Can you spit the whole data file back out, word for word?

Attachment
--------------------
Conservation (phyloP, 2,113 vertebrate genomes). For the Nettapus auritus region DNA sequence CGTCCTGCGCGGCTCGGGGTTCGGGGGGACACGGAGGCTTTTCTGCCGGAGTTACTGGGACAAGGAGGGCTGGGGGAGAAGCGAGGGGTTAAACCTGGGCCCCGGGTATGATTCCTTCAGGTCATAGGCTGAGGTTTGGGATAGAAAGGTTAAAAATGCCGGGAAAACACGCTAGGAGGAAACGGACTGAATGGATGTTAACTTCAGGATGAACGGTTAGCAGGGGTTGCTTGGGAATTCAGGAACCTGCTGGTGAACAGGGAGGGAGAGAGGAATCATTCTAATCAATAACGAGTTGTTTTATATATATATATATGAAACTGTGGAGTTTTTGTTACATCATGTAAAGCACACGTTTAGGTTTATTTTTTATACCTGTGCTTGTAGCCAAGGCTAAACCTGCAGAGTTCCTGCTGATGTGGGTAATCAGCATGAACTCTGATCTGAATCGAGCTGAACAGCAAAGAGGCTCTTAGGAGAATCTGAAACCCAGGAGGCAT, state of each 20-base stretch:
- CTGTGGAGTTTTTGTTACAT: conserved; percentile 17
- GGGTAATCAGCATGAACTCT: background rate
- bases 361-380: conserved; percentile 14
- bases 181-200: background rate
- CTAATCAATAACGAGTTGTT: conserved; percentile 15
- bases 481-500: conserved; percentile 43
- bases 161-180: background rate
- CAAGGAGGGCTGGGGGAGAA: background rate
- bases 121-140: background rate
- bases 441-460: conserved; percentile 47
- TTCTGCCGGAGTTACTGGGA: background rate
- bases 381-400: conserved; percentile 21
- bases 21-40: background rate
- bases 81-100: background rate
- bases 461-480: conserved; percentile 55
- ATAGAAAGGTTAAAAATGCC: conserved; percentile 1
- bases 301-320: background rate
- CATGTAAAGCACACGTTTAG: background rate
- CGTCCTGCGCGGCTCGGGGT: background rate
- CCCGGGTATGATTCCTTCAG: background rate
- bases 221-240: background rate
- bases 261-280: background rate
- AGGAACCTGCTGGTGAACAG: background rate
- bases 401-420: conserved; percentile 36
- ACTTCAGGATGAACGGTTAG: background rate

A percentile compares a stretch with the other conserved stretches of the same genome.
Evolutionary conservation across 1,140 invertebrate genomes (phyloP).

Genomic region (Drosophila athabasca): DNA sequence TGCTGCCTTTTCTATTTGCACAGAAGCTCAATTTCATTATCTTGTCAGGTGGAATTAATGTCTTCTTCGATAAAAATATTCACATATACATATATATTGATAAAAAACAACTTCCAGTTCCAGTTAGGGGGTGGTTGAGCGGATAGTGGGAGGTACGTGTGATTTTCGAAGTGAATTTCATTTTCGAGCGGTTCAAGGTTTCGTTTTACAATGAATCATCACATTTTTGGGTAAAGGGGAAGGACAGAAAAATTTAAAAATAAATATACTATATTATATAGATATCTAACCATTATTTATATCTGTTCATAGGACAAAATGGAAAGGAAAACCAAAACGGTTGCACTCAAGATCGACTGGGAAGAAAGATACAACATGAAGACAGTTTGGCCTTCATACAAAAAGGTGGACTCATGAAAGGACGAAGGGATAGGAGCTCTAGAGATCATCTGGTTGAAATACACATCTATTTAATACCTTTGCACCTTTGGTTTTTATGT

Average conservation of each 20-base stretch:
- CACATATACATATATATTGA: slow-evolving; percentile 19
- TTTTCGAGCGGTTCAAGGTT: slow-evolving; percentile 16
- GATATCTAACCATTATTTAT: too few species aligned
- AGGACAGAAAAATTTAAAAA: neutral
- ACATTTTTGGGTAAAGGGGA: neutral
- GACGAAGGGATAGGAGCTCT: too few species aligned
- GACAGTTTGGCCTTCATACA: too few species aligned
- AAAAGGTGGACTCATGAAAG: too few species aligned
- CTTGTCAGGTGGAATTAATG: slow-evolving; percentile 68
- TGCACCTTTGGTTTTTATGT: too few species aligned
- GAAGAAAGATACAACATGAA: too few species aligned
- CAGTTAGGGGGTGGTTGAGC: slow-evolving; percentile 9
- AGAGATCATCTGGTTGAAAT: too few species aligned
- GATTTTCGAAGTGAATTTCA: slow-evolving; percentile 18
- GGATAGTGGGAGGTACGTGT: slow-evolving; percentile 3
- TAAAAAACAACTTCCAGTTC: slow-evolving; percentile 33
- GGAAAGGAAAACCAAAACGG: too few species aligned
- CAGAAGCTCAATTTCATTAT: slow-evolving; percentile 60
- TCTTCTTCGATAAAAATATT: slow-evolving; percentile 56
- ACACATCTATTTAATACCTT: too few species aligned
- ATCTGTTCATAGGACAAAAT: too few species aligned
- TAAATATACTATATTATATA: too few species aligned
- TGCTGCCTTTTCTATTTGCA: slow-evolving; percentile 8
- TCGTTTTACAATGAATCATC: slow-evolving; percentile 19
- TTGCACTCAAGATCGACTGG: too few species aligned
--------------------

Conservation (phyloP, 2,113 vertebrate genomes). For the Nettapus auritus region DNA sequence CGTCCTGCGCGGCTCGGGGTTCGGGGGGACACGGAGGCTTTTCTGCCGGAGTTACTGGGACAAGGAGGGCTGGGGGAGAAGCGAGGGGTTAAACCTGGGCCCCGGGTATGATTCCTTCAGGTCATAGGCTGAGGTTTGGGATAGAAAGGTTAAAAATGCCGGGAAAACACGCTAGGAGGAAACGGACTGAATGGATGTTAACTTCAGGATGAACGGTTAGCAGGGGTTGCTTGGGAATTCAGGAACCTGCTGGTGAACAGGGAGGGAGAGAGGAATCATTCTAATCAATAACGAGTTGTTTTATATATATATATATGAAACTGTGGAGTTTTTGTTACATCATGTAAAGCACACGTTTAGGTTTATTTTTTATACCTGTGCTTGTAGCCAAGGCTAAACCTGCAGAGTTCCTGCTGATGTGGGTAATCAGCATGAACTCTGATCTGAATCGAGCTGAACAGCAAAGAGGCTCTTAGGAGAATCTGAAACCCAGGAGGCAT, state of each 20-base stretch:
- CTGTGGAGTTTTTGTTACAT: conserved; percentile 17
- GGGTAATCAGCATGAACTCT: background rate
- bases 361-380: conserved; percentile 14
- bases 181-200: background rate
- CTAATCAATAACGAGTTGTT: conserved; percentile 15
- bases 481-500: conserved; percentile 43
- bases 161-180: background rate
- CAAGGAGGGCTGGGGGAGAA: background rate
- bases 121-140: background rate
- bases 441-460: conserved; percentile 47
- TTCTGCCGGAGTTACTGGGA: background rate
- bases 381-400: conserved; percentile 21
- bases 21-40: background rate
- bases 81-100: background rate
- bases 461-480: conserved; percentile 55
- ATAGAAAGGTTAAAAATGCC: conserved; percentile 1
- bases 301-320: background rate
- CATGTAAAGCACACGTTTAG: background rate
- CGTCCTGCGCGGCTCGGGGT: background rate
- CCCGGGTATGATTCCTTCAG: background rate
- bases 221-240: background rate
- bases 261-280: background rate
- AGGAACCTGCTGGTGAACAG: background rate
- bases 401-420: conserved; percentile 36
- ACTTCAGGATGAACGGTTAG: background rate

A percentile compares a stretch with the other conserved stretches of the same genome.
Evolutionary conservation across 1,140 invertebrate genomes (phyloP).

Genomic region (Drosophila athabasca): DNA sequence TGCTGCCTTTTCTATTTGCACAGAAGCTCAATTTCATTATCTTGTCAGGTGGAATTAATGTCTTCTTCGATAAAAATATTCACATATACATATATATTGATAAAAAACAACTTCCAGTTCCAGTTAGGGGGTGGTTGAGCGGATAGTGGGAGGTACGTGTGATTTTCGAAGTGAATTTCATTTTCGAGCGGTTCAAGGTTTCGTTTTACAATGAATCATCACATTTTTGGGTAAAGGGGAAGGACAGAAAAATTTAAAAATAAATATACTATATTATATAGATATCTAACCATTATTTATATCTGTTCATAGGACAAAATGGAAAGGAAAACCAAAACGGTTGCACTCAAGATCGACTGGGAAGAAAGATACAACATGAAGACAGTTTGGCCTTCATACAAAAAGGTGGACTCATGAAAGGACGAAGGGATAGGAGCTCTAGAGATCATCTGGTTGAAATACACATCTATTTAATACCTTTGCACCTTTGGTTTTTATGT

Average conservation of each 20-base stretch:
- CACATATACATATATATTGA: slow-evolving; percentile 19
- TTTTCGAGCGGTTCAAGGTT: slow-evolving; percentile 16
- GATATCTAACCATTATTTAT: too few species aligned
- AGGACAGAAAAATTTAAAAA: neutral
- ACATTTTTGGGTAAAGGGGA: neutral
- GACGAAGGGATAGGAGCTCT: too few species aligned
- GACAGTTTGGCCTTCATACA: too few species aligned
- AAAAGGTGGACTCATGAAAG: too few species aligned
- CTTGTCAGGTGGAATTAATG: slow-evolving; percentile 68
- TGCACCTTTGGTTTTTATGT: too few species aligned
- GAAGAAAGATACAACATGAA: too few species aligned
- CAGTTAGGGGGTGGTTGAGC: slow-evolving; percentile 9
- AGAGATCATCTGGTTGAAAT: too few species aligned
- GATTTTCGAAGTGAATTTCA: slow-evolving; percentile 18
- GGATAGTGGGAGGTACGTGT: slow-evolving; percentile 3
- TAAAAAACAACTTCCAGTTC: slow-evolving; percentile 33
- GGAAAGGAAAACCAAAACGG: too few species aligned
- CAGAAGCTCAATTTCATTAT: slow-evolving; percentile 60
- TCTTCTTCGATAAAAATATT: slow-evolving; percentile 56
- ACACATCTATTTAATACCTT: too few species aligned
- ATCTGTTCATAGGACAAAAT: too few species aligned
- TAAATATACTATATTATATA: too few species aligned
- TGCTGCCTTTTCTATTTGCA: slow-evolving; percentile 8
- TCGTTTTACAATGAATCATC: slow-evolving; percentile 19
- TTGCACTCAAGATCGACTGG: too few species aligned